Prison Coffin Maker Sees Increase in Work

Meet Richard Leggett, age 53. He builds coffins at Angola State Penitentiary in Louisiana. He's never been busier. (Wall St. Journal, subscription required.)

At the Angola state penitentiary here, Richard Leggett, a yellow pencil tucked behind his right ear, put the molding on his latest creation: a 7-foot coffin . He worked with some urgency, sewing and stapling the white bedding inside. He always likes to keep three coffins in stock, so he doesn't run out.

As the prison's coffin maker, Mr. Leggett, 53 years old, has been busy. The prison has needed one or two of his caskets in each of the last five weeks. At Angola, 97% of inmates now die in prison, up from about 80% a decade ago. "I'll probably end up making my own," he says.

As to why more coffins are needed.

The rise of lengthy, mandatory sentences and a nationwide tough-on-crime attitude has resulted in a booming prison population -- 2.1 million last June, compared with 501,886 in 1980 -- and an aging one. The number of inmates dying from natural causes rose to 2,700 in 2002 from 799 in 1982, according to the U.S. Justice Department's Bureau of Justice Statistics.

Angola is no longer the most violent prison in the country, even though it only takes prisoners serving 50 years or more. The prisoners are too old. At Angola, they call it "criminal menopause."

The prison lost its oldest inmate earlier this year, a 95-year-old, who had been in and out of prison since Harry Truman was president.

At Angola, funerals are elaborate affairs, with hand-made coffins pulled to graves by horse-drawn carriages, in rites conducted almost entirely by inmates. Warden Burl Cain believes such services are a stabilizing influence, keeping inmates busy and offering purpose to those who have no hope of leaving alive. "A man wants to be productive, even the ones here," he says.

....During the last decade, there have been only four prison murders at Angola. Some inmates attribute that to what they call "criminal menopause" -- meaning when they hit a certain age, their violent natures dissipate. They also credit the warden, a former teacher who says he came to corrections because high-school students were too unruly.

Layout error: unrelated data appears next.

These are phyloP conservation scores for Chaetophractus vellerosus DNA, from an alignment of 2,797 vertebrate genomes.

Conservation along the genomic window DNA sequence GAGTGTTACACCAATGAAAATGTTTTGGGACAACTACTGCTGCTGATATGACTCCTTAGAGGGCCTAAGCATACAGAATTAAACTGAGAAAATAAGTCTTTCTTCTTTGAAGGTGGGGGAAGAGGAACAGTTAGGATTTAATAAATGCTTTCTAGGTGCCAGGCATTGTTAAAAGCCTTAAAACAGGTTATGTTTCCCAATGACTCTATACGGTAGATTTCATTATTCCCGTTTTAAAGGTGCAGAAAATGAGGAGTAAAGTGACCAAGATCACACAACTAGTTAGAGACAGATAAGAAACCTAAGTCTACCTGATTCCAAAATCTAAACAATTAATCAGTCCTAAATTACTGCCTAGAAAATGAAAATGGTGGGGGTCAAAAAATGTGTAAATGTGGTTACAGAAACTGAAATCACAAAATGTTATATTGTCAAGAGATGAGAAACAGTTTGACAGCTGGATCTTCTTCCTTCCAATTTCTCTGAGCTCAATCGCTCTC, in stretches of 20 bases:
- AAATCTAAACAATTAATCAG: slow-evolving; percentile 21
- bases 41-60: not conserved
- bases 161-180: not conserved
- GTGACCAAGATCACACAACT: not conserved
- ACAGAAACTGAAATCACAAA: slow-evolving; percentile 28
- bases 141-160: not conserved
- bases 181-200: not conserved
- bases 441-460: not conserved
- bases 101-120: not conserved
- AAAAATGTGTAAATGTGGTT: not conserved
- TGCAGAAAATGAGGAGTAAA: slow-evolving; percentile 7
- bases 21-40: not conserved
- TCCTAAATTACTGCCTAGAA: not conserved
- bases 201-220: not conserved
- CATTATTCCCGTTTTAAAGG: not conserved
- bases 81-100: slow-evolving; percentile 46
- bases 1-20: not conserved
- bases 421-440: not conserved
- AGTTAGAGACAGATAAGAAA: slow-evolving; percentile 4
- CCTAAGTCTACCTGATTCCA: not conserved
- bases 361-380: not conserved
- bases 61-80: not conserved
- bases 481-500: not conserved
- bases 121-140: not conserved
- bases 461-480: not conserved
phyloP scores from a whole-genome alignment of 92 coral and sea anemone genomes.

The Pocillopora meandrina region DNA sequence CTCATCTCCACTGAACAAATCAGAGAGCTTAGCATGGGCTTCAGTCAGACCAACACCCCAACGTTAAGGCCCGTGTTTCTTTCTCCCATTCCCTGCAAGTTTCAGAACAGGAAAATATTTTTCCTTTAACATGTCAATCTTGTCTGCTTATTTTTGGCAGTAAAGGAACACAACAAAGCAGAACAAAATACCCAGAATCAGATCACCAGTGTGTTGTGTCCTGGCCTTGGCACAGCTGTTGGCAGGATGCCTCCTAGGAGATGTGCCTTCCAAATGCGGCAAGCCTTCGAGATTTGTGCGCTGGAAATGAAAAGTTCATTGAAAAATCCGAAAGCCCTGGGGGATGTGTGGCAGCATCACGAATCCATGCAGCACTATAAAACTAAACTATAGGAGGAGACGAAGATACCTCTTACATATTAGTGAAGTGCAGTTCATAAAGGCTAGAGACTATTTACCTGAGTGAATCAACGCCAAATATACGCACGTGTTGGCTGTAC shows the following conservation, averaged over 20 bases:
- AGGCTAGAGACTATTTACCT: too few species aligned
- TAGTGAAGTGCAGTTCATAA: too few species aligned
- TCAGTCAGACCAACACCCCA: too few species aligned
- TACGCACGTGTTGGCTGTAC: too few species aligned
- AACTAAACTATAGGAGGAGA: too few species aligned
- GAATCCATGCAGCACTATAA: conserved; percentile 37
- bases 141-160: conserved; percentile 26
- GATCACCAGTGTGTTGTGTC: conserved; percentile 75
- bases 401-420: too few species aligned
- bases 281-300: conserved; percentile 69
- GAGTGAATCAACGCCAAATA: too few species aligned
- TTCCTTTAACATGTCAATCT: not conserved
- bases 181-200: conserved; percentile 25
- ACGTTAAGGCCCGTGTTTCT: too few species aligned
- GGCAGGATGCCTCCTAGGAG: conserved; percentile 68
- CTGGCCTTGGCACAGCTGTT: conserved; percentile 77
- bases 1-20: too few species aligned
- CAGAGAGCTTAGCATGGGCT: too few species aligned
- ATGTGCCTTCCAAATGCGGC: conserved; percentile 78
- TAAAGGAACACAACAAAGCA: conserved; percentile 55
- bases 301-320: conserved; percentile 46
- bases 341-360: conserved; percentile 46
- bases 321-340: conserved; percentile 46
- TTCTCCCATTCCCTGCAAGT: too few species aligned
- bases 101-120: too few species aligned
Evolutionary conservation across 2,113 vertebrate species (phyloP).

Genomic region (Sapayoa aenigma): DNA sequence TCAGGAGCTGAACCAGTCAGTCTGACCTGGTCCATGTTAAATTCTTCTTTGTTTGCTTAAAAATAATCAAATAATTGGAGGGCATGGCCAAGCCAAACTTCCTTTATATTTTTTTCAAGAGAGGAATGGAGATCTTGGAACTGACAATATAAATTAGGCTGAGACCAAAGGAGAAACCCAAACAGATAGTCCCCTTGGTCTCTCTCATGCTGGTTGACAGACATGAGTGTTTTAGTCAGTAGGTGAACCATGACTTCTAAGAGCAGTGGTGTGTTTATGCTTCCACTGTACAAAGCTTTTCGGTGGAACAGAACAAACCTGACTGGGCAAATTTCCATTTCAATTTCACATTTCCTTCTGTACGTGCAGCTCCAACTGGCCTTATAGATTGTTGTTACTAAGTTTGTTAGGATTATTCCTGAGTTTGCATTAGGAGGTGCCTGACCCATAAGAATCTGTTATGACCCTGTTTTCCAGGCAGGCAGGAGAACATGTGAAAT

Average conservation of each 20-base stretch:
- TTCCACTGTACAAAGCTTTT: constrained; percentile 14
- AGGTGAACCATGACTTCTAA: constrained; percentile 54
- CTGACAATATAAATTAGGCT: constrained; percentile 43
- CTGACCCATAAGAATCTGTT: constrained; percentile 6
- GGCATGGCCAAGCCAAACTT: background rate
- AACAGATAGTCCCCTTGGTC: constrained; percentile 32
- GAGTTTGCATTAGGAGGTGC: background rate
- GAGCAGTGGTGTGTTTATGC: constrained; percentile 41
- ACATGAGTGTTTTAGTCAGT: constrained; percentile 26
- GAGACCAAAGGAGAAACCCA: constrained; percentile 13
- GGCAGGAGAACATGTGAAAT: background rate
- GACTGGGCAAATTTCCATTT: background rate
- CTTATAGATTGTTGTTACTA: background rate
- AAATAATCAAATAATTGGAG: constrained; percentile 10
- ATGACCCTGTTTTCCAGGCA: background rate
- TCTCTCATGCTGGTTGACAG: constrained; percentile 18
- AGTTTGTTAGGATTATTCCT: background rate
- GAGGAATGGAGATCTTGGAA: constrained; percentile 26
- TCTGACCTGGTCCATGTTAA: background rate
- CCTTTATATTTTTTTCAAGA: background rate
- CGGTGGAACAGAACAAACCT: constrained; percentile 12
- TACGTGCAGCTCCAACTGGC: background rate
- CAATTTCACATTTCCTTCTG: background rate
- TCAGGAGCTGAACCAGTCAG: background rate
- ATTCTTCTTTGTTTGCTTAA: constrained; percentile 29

Angola has been growing with its prisoners:

To deal with its aging population, over 500 inmates at Angola have been trained to perform CPR and there is a hospice here for those who are in the final stages of terminal illnesses. And Warden Cain has created a funeral industry, of which Mr. Leggett's coffin-making is a primary piece. Other inmates make shrouds for the caskets and plan services.

There's lots more to this article, but here's just one more quote:

About half of those of who die at Angola are buried on the prison's grounds because inmates have lost touch with their families and have no one to collect the remains. "Even your bones don't get a second chance to get out," says Mr. Dennis, the prison's unofficial historian.

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  • Re: Prison Coffin Maker Sees Increase in Work (none / 0) (#1)
    by scarshapedstar on Sat Dec 17, 2005 at 12:59:13 PM EST
    If you're serving 50-to-life and you're at least 18 years old, do the math.

    Re: Prison Coffin Maker Sees Increase in Work (none / 0) (#2)
    by DawesFred60 on Sat Dec 17, 2005 at 12:59:13 PM EST
    Would like to say my old cat was 20 when he died today, most of the people who are killed in prison are not 60 or 70 years old, but are 20 to 40 and do not die from normal causes but from state non care from disease/handicapped/physically disabled/AID/HIV, Name it? and 20 percent are murdered by guards and other inmates. i say its about 60,000 per year. from the FBI You can find a-lot more info, also check out key Lee.